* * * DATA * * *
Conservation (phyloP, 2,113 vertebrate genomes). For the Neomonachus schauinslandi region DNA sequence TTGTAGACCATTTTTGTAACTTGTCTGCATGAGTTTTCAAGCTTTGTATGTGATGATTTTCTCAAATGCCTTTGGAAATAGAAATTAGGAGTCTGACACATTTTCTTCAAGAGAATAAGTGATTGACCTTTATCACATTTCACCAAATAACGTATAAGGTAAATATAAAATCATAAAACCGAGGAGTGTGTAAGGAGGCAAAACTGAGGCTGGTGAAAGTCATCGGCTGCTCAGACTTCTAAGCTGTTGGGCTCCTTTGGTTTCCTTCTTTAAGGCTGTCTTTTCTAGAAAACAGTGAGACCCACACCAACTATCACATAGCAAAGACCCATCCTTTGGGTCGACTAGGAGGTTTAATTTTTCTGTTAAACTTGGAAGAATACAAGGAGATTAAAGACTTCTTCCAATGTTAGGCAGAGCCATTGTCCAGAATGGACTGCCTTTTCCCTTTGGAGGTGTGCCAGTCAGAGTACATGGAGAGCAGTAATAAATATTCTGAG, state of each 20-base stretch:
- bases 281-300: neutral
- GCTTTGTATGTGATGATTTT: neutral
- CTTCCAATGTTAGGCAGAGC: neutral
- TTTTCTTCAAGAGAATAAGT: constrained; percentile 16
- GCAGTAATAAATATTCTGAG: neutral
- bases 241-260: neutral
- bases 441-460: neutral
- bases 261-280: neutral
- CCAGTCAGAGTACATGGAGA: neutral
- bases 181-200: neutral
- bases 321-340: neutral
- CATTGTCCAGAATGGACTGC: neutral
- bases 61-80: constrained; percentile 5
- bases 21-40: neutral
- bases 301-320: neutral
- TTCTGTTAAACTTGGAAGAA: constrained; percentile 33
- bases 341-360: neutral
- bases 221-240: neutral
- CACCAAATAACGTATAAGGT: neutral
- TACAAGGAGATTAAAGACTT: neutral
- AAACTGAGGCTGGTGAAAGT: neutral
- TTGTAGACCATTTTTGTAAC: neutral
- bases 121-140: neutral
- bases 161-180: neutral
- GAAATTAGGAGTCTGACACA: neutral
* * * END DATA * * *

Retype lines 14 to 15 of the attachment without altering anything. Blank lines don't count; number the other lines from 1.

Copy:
- bases 61-80: constrained; percentile 5
- bases 21-40: neutral